Articles, Wing Chun Wednesday

WING CHUN WEDNESDAY: POSITIONING, IT’S ALL ABOUT THE LINES WE CHOOSE.

 

 

Position in any martial art is all about getting off line, but which line?

 

The standard scenario envisioned by Wing Chun is that if we are set upon we reply to this attack with simultaneous attack and defence, followed by unrelenting attacks immediately finishing off the threat, job done in what we could call the “first phase” of the fight.

This is at the heart of most Wing Chun thinking, and the main reason we do not train dynamic movement or consider a need to study positioning, in the standard scenario they would never be needed.

What happens if we do not finish things in the “first phase”?

The standard follow up scenario is “Face the Shadow / Chase the Shadow” then rinse and repeat our earlier efforts, and again if this did happen it would work.

This may be acceptable from the point of view of Mind Logic or Body Logic, but not for Fist Logic.

There is no doubt at all that our biggest weapon in Wing Chun is surprise, fights can be over before the our opponent knows it has started, but even the best get things wrong, and when it happens do we really think that the Bad Guy would choose to repeat the same thing that had just failed  in the first phase?

If the Bad Guy goes to plan “B” what do we do?

When it does not work “Face the Shadow / Chase the Shadow” leaves us stranded like a Bunny in the headlights.

If the Bad Guy is a Judo player, or a Ju Jitsu player or just a very basic grappler we will never stop them taking us if we just stand there as in the standard scenario, where is our plan “B”?

Despite the fact that none of our Forms are about fighting, Chum Kiu and Biu Gee do contain some really clever footwork that readily converts into useable applications to gain strong positions for attack and defence, to really appreciate this footwork I get my guys to do the Forms without using any arm moves at all, just the footwork.

It is often said that of all our Forms the Dummy Form is full of fighting applications, but I think this is drawing a very long bow, at least half of the moves in the Dummy Form are flat out wrong due to the fact that the Dummy does not move and its frame prevents us from taking the side position correctly.

It does however offer some really good positioning concepts that really should be introduced much earlier.

Every move on the Dummy puts us on the outside of an attackers arm and teaches us how to take up the side position where the attackers other Arm {other than the one we intercepted} cannot strike us properly, this is very sound positioning theory and consistent with every other martial art.

A great deal of the footwork in the Dummy Form is at its heart evasive footwork, a hybrid of Chum Kiu and Biu Gee, that allows us to shift and rotate, there is nothing in the Dummy Form that goes hey diddle diddle, again this is very sound positional theory, it is interesting that there is not anything in the Dummy Form that reflects “Face the Shadow / Chase the Shadow”.

If we can combine the movement of both Chum Kiu and Biu Gee we end up with something very, very close to how Western Boxers move, once we recognise this there is a wealth of information on the net that we can learn from.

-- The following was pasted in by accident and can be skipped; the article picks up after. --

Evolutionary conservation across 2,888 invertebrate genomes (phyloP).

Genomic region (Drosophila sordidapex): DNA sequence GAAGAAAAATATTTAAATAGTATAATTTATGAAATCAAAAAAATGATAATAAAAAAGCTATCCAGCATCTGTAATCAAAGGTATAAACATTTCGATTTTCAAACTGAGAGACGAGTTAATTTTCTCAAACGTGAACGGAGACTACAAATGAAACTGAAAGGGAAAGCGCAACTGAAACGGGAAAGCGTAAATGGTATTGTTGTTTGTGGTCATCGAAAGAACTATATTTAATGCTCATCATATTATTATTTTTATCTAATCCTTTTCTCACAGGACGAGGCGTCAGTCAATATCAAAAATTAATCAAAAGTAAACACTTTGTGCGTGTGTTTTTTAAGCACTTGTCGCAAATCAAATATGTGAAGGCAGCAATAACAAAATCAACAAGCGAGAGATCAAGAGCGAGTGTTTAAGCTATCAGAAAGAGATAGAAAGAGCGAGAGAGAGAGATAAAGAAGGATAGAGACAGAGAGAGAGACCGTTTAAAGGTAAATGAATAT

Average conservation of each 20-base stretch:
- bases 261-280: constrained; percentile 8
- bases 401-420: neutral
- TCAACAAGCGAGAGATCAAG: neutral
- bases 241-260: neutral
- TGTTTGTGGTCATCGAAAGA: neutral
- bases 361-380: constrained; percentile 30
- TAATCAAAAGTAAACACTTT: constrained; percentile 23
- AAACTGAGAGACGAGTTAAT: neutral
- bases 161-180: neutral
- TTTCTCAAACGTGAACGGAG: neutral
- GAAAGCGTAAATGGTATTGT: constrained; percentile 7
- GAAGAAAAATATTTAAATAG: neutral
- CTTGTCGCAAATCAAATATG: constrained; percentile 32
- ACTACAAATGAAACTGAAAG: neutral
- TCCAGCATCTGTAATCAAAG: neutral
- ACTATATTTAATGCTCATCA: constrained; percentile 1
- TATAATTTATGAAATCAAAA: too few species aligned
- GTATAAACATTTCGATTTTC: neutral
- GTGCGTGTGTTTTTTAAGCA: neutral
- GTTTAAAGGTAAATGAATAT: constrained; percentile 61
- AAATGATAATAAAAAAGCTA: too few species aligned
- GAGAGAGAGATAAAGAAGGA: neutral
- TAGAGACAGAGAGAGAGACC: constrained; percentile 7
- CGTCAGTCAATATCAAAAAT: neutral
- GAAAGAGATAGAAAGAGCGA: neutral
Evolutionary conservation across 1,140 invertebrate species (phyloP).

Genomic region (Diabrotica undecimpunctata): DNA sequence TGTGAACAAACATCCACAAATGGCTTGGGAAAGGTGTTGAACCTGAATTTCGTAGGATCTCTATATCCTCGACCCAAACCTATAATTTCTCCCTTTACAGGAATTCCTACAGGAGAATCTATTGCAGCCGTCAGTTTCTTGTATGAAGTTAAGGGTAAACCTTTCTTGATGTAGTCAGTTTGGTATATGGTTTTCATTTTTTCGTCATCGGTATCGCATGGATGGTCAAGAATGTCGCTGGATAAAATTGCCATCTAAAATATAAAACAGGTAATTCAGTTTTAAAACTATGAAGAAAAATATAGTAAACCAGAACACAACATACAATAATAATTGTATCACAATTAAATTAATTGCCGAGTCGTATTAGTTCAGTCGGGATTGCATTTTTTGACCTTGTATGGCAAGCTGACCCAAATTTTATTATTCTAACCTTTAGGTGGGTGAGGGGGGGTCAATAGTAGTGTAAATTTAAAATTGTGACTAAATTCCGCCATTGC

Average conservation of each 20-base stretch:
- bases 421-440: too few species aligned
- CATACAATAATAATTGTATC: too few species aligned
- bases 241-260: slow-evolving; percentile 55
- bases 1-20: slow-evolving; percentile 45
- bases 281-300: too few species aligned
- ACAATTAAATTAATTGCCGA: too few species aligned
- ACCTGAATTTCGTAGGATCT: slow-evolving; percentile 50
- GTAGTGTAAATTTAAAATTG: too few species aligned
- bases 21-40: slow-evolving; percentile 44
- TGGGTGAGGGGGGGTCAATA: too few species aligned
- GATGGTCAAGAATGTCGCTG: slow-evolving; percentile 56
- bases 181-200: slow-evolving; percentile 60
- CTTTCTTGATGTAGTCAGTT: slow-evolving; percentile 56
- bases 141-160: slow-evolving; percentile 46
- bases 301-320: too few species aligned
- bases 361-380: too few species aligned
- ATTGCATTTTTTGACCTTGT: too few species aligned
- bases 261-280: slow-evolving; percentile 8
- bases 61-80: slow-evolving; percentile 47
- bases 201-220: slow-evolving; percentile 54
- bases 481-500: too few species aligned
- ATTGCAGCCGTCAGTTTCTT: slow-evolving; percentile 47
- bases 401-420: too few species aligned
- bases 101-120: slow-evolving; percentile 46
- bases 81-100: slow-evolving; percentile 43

Position in any martial art is all about getting off line, but which line?

 

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Articles, Food for Thought

WEEKEND HEAD SPIN: THE CONCEPT CONUNDRUM.

There is a constant and vigorous conundrum alive within Wing Chun that arrises from the very fact that W.C. is a conceptual Martial Art, this conundrum is born from the very reasons we approach the concepts in the first place, our personal need, what we are looking for and what we hope to discover.

A concept is the seed for an IDEA, an IDEA is the blueprint for action, but what action do we approach the concept to find a blueprint for?

Do we know?

Any creative thinker worth their salt will tell you that good concepts are intended to create many varied IDEAS in many different directions, like a round room with many windows offers many different views.

From my perspective Wing Chun is always about Fist Logic, so any of the Wing Chun concepts I ponder will always create IDEAS associated with Fist Logic, other Teachers have a more spiritual IDEA, or a more wholistic IDEA and this will create blueprints for Mind Logic or Body Logic.

To place this conundrum of the Logics in a way that is easier to appreciate think of the concept of Freedom. 

It is a very different IDEA for political activists like WikiLeaks, a teenage girl in a religious household, a wrongly incarcerated prisoner.

But it is the same concept.

Wing Chun can never really be taught unless your teacher can show you a way to view the World and everything in it.

The only person that can do that is ourselves.

The only person worth listening to is ourselves.

My Sifu Jim Fung advised me to never take the pilgrimage to Hong Kong,  he thought it was a complete waste of time, he told me “unless you are willing to go live in Hong Kong and learn what it means to be a Hong Kong resident with all its implications you will never understand your teacher and as a result you will never understand his IDEA of  Wing Chun”.

The Concept Conundrum means that we must know the answer before we look for the question.